Speak Friend and Read Tolkien

Write of Passage

Happy Tolkien Reading Day! Today is the day to celebrate with your favorite passages and works by the late and great J. R. R. Tolkien.

MV5BMTkxNDQ0MjQ3OV5BMl5BanBnXkFtZTgwNDE1NTE1MDE@__V1_SY317_CR12,0,214,317_AL_The theme this year is friendship, which I think is really appropriate considering friendship is an important theme throughout his works, not to mention the movie about the famous friendship between Tolkien and C.S. Lewis comes out April this year.

The theme of friendship in Tolkien’s works has been studied by critics who have debated whether or not his friendships are based on his own personal relationships and if there is homo eroticism in his works.

When I think about friendship, the Fellowship of the Ring immediately comes to mind, but the theme of friendship appears in Tolkien’s other works as well. You don’t have to read an entire book to celebrate Tolkien Reading Day (impossible to do in one day). Just read passages that focus on friendship. Here are some of…

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Camp NaNoWriMo! (and Non-fictions)

So April is here. And so is Camp NaNoWriMo.

And I am all pumped-up. One, because it is NaNo, of course. But more importantly… because it has been a while since I have done some serious writing. I mean I am a copywriter so major part of my days are spent writing, but it is not the same as writing a fiction. So this Camp, I am attempting to write under a super-tight schedule for the first time.

It has also been a while since I have reviewed a book. That’s because I’m currently reading three non-fictions at once and I really have no clue how to review a non-fiction. So, I also wanted to write about these books. Not a review, just a simple… idea sharing?

Thinking Fast and Slow by Daniel Kahneman

This book is about human thinking process. The basic premise of the book is about the two styles in which the human brain functions. Although traditionally termed as “left side” and “right side”, Kahneman begs to differ. He states that mind thinks in two ways: System 1 and System 2. 

According to him, System 1 is responsible for carrying out the intuitive thinking, whilst System 2 does all the analytic thinking. Based on this idea, Kahneman describes our thinking process and various illusions that befell upon it due to the functional differences between these functions.

So far, this book has taught me a great deal of practical solutions for everyday problems. Most of those are concerned simply changing the way you think.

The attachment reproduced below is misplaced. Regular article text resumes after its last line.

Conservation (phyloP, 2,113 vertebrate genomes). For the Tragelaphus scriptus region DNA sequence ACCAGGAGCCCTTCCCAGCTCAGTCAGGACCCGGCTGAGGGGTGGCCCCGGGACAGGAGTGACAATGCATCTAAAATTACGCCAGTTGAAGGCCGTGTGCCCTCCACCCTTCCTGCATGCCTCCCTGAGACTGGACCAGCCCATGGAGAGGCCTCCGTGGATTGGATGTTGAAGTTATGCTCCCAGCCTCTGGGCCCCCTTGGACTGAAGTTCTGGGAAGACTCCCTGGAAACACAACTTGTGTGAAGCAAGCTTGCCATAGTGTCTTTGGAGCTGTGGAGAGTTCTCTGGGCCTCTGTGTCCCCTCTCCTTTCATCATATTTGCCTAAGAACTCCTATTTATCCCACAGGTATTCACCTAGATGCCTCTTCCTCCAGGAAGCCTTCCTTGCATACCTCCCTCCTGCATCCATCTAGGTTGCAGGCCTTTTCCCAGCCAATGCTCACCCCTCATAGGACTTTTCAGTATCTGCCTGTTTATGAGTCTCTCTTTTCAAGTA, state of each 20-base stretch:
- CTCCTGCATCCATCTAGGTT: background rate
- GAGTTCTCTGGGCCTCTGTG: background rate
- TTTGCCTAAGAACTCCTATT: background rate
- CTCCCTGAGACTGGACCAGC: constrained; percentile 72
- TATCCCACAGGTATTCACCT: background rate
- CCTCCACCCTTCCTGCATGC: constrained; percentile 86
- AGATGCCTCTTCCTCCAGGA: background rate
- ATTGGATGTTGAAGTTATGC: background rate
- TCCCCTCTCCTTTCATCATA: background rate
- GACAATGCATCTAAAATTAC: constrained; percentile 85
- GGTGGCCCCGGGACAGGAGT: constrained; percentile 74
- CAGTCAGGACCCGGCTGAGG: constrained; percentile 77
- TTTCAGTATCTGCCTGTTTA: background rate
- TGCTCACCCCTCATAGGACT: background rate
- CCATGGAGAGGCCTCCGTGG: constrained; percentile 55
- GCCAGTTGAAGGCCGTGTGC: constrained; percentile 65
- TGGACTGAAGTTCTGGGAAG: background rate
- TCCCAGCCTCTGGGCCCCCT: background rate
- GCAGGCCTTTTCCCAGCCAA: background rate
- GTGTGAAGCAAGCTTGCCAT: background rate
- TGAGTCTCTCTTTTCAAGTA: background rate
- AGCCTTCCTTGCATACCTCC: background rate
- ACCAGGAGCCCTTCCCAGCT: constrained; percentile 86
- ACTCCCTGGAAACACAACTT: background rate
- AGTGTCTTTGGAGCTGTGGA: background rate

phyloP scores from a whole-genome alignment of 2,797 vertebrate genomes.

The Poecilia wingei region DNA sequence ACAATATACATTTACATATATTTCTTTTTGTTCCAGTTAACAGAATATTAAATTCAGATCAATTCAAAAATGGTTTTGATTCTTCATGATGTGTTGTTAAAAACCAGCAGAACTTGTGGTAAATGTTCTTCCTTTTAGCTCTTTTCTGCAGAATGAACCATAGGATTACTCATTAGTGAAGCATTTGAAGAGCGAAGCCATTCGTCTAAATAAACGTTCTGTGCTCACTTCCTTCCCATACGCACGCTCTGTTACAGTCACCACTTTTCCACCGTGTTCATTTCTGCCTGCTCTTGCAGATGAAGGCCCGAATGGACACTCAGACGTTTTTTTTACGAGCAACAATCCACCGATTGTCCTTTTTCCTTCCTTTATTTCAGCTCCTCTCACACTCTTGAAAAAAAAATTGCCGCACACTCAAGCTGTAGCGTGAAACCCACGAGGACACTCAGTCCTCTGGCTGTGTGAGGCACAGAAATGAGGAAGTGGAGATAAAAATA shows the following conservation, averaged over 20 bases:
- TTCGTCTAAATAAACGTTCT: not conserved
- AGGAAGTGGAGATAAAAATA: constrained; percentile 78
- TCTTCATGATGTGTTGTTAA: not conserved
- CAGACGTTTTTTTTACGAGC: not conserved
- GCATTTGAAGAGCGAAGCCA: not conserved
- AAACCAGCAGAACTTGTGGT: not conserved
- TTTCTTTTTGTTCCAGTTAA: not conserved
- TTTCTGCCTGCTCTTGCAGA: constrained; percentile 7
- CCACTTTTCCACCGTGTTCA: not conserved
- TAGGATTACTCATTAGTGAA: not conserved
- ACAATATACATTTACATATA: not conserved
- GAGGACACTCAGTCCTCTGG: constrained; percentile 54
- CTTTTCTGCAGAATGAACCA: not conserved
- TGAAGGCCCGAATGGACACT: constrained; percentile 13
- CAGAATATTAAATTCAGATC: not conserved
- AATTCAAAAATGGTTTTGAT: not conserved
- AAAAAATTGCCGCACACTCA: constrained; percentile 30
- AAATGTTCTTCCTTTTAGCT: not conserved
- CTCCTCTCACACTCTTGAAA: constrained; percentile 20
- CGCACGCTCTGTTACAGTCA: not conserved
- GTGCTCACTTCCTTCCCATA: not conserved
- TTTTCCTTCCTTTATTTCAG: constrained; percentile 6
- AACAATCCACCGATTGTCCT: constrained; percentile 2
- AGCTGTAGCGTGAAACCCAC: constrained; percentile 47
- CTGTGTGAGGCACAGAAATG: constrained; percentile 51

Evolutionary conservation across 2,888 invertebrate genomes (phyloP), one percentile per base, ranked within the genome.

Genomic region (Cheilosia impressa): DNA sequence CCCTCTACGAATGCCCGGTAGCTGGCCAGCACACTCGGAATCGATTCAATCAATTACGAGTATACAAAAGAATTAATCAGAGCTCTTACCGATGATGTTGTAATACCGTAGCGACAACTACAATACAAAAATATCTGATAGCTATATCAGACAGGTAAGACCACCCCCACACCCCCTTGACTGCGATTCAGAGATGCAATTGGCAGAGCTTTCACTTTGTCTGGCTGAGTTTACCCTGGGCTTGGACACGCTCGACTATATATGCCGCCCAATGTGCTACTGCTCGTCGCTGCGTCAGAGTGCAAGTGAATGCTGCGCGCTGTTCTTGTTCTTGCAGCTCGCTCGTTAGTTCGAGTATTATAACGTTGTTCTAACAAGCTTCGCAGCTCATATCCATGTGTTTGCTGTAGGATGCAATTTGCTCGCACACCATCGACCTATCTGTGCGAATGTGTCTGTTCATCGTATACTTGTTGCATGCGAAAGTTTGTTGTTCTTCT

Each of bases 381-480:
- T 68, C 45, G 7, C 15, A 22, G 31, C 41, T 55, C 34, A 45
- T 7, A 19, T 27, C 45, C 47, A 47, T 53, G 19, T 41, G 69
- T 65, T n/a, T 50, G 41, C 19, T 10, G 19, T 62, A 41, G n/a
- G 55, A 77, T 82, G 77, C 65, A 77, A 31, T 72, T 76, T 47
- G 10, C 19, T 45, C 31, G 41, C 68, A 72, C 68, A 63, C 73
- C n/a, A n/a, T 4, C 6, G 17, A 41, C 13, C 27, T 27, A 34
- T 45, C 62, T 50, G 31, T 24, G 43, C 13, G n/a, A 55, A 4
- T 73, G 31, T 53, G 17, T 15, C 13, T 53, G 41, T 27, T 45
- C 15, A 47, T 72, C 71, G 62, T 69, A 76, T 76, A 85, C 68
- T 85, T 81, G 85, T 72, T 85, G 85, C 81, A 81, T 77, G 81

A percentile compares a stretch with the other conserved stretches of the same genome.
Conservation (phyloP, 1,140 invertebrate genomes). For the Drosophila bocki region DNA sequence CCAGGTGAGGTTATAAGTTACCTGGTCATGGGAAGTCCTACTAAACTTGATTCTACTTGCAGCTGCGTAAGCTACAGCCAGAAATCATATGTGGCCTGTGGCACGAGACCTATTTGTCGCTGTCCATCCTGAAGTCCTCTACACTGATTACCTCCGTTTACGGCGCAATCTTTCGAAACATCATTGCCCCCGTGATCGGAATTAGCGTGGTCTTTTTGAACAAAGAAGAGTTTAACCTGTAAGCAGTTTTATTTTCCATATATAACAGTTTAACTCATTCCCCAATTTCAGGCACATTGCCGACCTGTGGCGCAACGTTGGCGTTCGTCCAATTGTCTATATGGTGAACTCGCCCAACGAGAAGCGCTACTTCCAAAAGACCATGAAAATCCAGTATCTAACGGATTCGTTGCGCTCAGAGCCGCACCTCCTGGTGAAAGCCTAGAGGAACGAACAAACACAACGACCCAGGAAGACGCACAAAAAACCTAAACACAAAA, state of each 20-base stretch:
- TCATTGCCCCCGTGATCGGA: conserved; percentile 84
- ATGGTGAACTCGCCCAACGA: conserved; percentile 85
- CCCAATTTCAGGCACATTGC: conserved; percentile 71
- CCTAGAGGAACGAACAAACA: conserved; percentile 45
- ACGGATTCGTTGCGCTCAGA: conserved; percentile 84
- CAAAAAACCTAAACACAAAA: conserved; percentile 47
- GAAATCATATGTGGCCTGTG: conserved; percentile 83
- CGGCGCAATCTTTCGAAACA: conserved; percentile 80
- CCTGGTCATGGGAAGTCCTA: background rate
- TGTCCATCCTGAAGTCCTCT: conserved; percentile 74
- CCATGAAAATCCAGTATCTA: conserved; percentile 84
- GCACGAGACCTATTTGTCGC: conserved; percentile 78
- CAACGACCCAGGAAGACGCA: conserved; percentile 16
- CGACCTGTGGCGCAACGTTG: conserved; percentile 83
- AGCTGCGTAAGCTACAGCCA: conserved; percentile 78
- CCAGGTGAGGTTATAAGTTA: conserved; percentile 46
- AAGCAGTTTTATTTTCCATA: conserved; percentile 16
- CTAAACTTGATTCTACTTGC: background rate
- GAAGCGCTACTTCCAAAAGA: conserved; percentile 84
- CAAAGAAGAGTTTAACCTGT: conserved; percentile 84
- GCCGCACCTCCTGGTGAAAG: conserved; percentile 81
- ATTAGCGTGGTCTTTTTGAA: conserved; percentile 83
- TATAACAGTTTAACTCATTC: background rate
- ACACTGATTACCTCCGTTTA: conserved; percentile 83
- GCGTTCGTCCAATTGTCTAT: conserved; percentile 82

Predictably Irrational by Dan Ariely

Anyone even remotely interested in Behavioral Economics knows Dan Ariely and his Predictably Irrational well enough. In this book Ariely talks about the irrationality of human beings. He states, and goes on to prove, that no matter how much we would like to think that we are well-functioning, rational thinkers… we actually are not.

He also suggests that human beings are prone to repeat the same sorts of mistakes over and over, with almost predictable accuracy. That is to say that they are “predictably irrational”. His researches teach us how we can remain cautious of such irrationality and enrich our life.

Influence (The Psycology of…) by Robert Cialdini

Influence warns us about the psychological triggers that compel us subconsciously to react in a particular way. Robert Cialdini gives accounts of how a human mind is trained to react to certain events in a particular, predictable way and explains that those who know these triggers can have a dangerous influence over us. His book is both a way that explains the art of influencing, but it also is about knowing these triggers and staying safe, in case someone decides to use the similar triggers on us.

Besides these, I’ve also been reading (too slowly, in fact) Feast for the Crows (Book 4 of ASOIAF). Want to finish that up before its 5th season begins this April 13 on HBO.

So, yeah. Busy April. Just the way I love it.

Three Quick Reviews

Damn Good Advice (For People with Talent!): How To Unleash Your Creative Potential by America's Master Communicator, George LoisDamn Good Advice (For People with Talent!): How To Unleash Your Creative Potential by America’s Master Communicator, George Lois by George Lois
My rating: 5 of 5 stars

When one of the greatest ad man and art director in the history of advertising brings out a book called “Damn Good Advice”, hardly you can get your hands off it. George Lois is one of my big inspirations and this book gives a deeper understanding of his philosophy regarding the creative process that helped him yield years after years of great advertising.

When you’re reading this book, it feels like George is shouting down on your face. So, yeah, it reads like a charm. I finished the whole book in about one hour. It’s not that long but full of great wisdom for not just an ad guy, but anyone involved in a creative field.

Red DragonRed Dragon by Thomas Harris
My rating: 3 of 5 stars